Technology-assisted Case Management in Adults With Type 2 Diabetes (TACM-DM)
|ClinicalTrials.gov Identifier: NCT01373489|
Recruitment Status : Completed
First Posted : June 15, 2011
Last Update Posted : September 30, 2016
|Condition or disease||Intervention/treatment|
|Diabetes||Device: Technology-Assisted Case Management (TACM with the FORA 2-in-1 Telehealth System)|
|Study Type :||Interventional (Clinical Trial)|
|Actual Enrollment :||113 participants|
|Intervention Model:||Factorial Assignment|
|Masking:||None (Open Label)|
|Official Title:||Effectiveness of Technology-Assisted Case Management in Low Income Adults With Type 2 Diabetes|
|Study Start Date :||July 2011|
|Primary Completion Date :||June 2016|
|Study Completion Date :||June 2016|
No Intervention: Usual Care
Typical office-based practice. In this setting the patient is custodian of his/her own care. Between scheduled visits, the patient is responsible for complying with prescribed treatment including medications, diet and exercise regimen, blood glucose monitoring, and follow up visits. Contact between scheduled visits is patient-initiated and occurs when the patient perceives a problem with the treatment plan. For patients with poorly controlled T2DM, which is often asymptomatic prior to the onset of serious complications, this is a particularly ineffective strategy.
Active Comparator: Technology-assisted Case Management (TACM)
This model capitalizes on information technology like the FORA system to link a case manager to poorly controlled diabetics in real time. Clearly a model that is applicable only to patients in need of intensive intervention, the advantages includes accurate data transfer to a medical decision maker and positive reinforcement/feedback to the patient via the FORA system to enhance adherence. If the case manager has physician-supervised prescriptive authority, then medication adjustments can be made daily or weekly, if needed, to achieve and maintain control. More frequent interventions, combined with improved compliance with medications and testing frequency, the strategies that are known to work, are enabled by this approach.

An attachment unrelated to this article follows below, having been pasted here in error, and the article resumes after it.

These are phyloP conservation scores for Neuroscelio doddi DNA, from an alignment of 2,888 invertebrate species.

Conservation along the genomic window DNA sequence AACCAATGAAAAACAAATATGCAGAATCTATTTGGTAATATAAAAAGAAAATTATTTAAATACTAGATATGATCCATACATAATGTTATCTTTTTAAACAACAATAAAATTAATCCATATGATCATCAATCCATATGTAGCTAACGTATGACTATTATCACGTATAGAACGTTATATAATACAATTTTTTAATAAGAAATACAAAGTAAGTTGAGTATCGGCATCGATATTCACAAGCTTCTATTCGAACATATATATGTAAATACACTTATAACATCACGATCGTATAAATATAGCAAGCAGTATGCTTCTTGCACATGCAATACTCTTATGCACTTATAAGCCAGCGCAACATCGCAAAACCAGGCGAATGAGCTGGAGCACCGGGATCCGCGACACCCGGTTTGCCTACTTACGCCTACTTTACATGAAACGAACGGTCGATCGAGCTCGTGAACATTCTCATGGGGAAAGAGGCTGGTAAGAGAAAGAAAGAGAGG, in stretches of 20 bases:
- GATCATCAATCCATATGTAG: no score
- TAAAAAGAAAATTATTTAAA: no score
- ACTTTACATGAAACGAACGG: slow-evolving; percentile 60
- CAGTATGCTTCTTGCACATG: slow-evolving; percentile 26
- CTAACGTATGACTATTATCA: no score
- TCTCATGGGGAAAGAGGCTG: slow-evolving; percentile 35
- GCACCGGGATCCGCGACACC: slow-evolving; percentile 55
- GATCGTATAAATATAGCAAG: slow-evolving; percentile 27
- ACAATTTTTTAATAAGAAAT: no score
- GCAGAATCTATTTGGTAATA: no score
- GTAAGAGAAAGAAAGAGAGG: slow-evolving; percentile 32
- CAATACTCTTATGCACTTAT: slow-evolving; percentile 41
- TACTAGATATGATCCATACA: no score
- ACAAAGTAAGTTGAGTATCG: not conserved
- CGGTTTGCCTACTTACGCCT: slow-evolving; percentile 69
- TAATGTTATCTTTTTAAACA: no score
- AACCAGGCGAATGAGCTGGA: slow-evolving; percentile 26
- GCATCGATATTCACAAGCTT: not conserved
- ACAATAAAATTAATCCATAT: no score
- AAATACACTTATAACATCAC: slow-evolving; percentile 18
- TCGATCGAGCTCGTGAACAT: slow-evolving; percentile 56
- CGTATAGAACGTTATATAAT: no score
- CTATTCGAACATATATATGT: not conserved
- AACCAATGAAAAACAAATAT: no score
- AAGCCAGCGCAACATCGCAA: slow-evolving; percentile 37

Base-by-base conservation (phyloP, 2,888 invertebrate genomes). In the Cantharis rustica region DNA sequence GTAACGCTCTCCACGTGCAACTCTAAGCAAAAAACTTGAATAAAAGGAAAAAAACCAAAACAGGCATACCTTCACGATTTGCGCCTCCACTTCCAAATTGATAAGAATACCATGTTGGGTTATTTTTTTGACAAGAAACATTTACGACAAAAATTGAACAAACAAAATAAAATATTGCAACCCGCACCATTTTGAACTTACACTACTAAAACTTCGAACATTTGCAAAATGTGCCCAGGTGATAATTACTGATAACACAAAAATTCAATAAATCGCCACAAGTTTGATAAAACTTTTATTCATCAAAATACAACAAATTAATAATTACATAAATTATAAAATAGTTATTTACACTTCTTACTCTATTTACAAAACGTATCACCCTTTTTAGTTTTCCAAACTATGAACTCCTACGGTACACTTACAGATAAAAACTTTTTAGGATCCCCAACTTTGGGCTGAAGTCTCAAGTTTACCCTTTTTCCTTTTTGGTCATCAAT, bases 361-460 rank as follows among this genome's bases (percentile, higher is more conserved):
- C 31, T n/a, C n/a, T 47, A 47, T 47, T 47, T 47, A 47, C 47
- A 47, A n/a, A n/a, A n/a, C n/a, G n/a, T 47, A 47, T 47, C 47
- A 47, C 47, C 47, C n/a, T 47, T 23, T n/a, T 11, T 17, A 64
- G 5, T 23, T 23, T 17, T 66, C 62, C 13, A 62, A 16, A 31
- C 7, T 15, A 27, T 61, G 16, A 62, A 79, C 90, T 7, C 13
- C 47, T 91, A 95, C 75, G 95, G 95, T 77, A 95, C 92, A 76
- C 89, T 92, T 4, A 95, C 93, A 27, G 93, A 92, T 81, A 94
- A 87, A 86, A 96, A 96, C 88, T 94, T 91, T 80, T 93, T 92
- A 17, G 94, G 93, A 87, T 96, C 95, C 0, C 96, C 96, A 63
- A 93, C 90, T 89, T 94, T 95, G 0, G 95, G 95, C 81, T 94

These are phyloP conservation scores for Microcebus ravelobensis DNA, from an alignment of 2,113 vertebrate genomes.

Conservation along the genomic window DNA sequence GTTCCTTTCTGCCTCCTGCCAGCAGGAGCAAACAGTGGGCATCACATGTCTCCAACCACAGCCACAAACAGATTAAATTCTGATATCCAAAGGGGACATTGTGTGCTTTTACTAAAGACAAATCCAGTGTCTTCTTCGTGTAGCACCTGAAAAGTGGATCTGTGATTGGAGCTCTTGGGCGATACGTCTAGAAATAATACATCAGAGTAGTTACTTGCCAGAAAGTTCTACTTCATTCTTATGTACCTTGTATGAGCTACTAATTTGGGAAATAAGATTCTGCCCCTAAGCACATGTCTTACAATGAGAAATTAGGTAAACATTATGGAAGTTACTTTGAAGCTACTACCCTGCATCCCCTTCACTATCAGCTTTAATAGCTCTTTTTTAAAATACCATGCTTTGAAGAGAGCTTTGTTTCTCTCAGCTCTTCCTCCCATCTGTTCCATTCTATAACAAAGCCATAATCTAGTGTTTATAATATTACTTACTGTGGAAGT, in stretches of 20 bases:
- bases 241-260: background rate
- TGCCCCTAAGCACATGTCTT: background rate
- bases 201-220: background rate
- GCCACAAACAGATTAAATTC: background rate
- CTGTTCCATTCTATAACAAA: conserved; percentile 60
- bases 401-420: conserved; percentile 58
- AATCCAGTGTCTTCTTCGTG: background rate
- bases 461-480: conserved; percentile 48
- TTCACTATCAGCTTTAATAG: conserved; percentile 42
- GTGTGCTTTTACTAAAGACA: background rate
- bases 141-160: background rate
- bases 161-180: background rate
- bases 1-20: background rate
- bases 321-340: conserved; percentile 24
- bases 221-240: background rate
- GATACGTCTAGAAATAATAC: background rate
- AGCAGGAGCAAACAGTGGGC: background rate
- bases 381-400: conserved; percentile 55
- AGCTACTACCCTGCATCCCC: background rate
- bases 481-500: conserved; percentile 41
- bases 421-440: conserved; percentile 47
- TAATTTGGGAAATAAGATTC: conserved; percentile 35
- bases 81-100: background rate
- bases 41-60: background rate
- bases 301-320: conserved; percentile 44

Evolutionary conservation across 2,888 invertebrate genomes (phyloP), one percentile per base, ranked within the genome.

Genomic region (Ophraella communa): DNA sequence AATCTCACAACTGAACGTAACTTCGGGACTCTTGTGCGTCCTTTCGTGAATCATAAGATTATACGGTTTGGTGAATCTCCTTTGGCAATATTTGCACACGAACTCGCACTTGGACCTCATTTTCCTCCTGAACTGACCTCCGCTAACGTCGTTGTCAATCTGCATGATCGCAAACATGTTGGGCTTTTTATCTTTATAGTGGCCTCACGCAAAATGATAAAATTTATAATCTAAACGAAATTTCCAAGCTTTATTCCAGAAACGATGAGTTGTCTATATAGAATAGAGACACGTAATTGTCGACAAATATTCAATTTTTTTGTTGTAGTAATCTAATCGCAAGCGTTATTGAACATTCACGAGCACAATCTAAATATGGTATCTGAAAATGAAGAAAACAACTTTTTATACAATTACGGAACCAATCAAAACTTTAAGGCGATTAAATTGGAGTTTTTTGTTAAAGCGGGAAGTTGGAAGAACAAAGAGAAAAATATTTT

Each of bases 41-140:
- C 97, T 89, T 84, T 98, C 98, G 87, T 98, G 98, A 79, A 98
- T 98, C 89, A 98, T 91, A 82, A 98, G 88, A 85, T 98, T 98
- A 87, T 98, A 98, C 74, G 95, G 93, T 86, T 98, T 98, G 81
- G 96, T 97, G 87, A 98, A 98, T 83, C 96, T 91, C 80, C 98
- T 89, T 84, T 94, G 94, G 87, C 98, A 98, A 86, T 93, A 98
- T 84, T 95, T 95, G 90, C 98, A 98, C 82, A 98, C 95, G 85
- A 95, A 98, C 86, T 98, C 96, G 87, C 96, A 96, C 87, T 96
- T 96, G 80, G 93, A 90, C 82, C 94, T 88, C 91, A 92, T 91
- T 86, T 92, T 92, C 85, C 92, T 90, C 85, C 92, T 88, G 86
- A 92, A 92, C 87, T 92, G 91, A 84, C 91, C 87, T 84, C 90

Device: Technology-Assisted Case Management (TACM with the FORA 2-in-1 Telehealth System)
The TACM intervention uses the FORA 2-in-1 Telehealth System for diabetes to link a case manager to poorly controlled diabetics in real time. Patients will be assigned the FORA 2-in-1 Telehealth System and provided glucose test strips to allow testing at least once a day. They will be asked to perform glucose testing and blood pressure measurement using the FORA system once daily. They will be asked to upload the measurements daily as soon as possible after the test is performed. The nurse case manager will have access to a secure server to which the uploaded measurements are stored in real time.
- Hemoglobin A1c [ Time Frame: 6 months ]Hemoglobin A1C: Blood specimens will be obtained at baseline, 3 and 6 months visits by the Registered Nurse (RN). About 10cc of blood will be drawn and sent to the laboratory for hemoglobin A1C.
- Blood Pressure [ Time Frame: 6 months ]Blood pressure measurement: Blood pressure readings will be obtained at baseline, 3 and 6 months visits by the RN using automated BP monitors (OMRON IntelliSenseTM HEM-907XL) with the patient seated comfortably for 5 minutes prior to the measurements, following the American Heart Association guidelines. The device will be programmed to take 5 readings at 2 minute intervals, after an initial rest period of 3 minutes.
- Quality of Life [ Time Frame: 6 months ]Quality of Life: The SF-12 (Ware 1996) is a valid and reliable instrument to measure functional status. It is a widely used brief (1-page, 2-minute) and comprehensive survey that yields summary physical (PCS-12) and mental health (MCS-12) outcome scores that are interchangeable with those from the SF-36 in both general and specific populations. The SF-12 items reproduce at least 90% of the variance in PCS-36 and MCS-36 scores.
Please refer to this study by its ClinicalTrials.gov identifier (NCT number): NCT01373489
|United States, South Carolina|
|Franklin C. Fetter Family Health Center, Inc.|
|Charleston, South Carolina, United States, 29403|
|Principal Investigator:||Leonard E Egede, MD, MS||Medical University of South Carolina|